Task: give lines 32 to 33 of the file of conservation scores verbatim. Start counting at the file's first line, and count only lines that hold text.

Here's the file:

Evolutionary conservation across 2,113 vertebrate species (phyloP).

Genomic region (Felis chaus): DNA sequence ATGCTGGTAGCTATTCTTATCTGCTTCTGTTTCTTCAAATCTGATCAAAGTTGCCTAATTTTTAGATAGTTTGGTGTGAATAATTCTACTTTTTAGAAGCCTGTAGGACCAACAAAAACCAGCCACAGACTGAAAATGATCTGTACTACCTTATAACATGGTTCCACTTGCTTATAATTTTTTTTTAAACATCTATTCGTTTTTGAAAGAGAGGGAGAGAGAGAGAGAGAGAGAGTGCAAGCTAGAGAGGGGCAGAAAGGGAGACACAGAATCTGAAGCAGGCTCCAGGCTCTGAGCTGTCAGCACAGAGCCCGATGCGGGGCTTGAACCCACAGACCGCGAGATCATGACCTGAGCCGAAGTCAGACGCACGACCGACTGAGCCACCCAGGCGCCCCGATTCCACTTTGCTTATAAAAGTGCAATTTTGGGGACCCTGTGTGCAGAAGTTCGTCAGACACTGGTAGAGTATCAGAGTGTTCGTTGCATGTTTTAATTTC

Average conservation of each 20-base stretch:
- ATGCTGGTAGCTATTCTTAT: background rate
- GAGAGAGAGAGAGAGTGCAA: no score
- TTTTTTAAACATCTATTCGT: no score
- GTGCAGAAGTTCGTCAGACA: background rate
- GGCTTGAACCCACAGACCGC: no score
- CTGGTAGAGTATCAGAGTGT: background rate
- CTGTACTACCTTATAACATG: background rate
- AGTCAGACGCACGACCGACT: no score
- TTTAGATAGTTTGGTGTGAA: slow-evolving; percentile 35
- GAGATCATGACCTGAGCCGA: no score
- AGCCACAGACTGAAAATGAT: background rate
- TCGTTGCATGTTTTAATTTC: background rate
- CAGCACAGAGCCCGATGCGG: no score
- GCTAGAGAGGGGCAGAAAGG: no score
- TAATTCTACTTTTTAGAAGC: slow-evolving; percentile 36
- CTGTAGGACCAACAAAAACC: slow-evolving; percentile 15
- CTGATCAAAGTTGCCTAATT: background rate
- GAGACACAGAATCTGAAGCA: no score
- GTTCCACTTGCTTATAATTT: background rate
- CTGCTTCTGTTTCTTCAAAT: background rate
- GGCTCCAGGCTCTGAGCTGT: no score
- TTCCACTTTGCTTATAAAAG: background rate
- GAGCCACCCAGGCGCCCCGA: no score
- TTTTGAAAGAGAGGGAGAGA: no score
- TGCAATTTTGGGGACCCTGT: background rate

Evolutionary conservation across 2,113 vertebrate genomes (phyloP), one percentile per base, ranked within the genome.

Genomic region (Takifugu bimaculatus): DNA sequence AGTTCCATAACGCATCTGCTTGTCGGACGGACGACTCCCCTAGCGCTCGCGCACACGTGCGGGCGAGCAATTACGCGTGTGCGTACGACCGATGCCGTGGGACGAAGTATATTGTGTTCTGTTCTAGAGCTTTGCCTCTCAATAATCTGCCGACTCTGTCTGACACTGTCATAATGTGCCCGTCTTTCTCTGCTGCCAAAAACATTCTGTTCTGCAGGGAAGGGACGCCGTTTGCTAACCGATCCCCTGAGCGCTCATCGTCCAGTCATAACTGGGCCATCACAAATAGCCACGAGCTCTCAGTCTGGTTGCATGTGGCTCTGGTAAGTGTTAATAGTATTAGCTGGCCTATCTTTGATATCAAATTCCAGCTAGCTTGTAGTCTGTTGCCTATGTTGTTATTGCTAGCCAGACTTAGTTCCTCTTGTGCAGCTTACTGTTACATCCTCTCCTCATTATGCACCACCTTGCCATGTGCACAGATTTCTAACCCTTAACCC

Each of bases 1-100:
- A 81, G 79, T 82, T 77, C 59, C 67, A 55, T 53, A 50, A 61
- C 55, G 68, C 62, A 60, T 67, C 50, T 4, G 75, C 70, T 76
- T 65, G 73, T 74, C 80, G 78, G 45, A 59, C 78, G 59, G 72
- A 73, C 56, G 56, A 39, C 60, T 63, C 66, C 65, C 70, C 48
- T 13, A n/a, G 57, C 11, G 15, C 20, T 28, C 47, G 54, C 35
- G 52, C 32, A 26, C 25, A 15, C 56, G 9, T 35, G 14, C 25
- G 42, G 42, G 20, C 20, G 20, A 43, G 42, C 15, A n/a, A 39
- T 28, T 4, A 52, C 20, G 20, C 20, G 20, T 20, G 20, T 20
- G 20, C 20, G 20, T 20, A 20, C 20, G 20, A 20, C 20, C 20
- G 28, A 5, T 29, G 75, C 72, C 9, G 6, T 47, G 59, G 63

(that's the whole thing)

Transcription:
- A 81, G 79, T 82, T 77, C 59, C 67, A 55, T 53, A 50, A 61
- C 55, G 68, C 62, A 60, T 67, C 50, T 4, G 75, C 70, T 76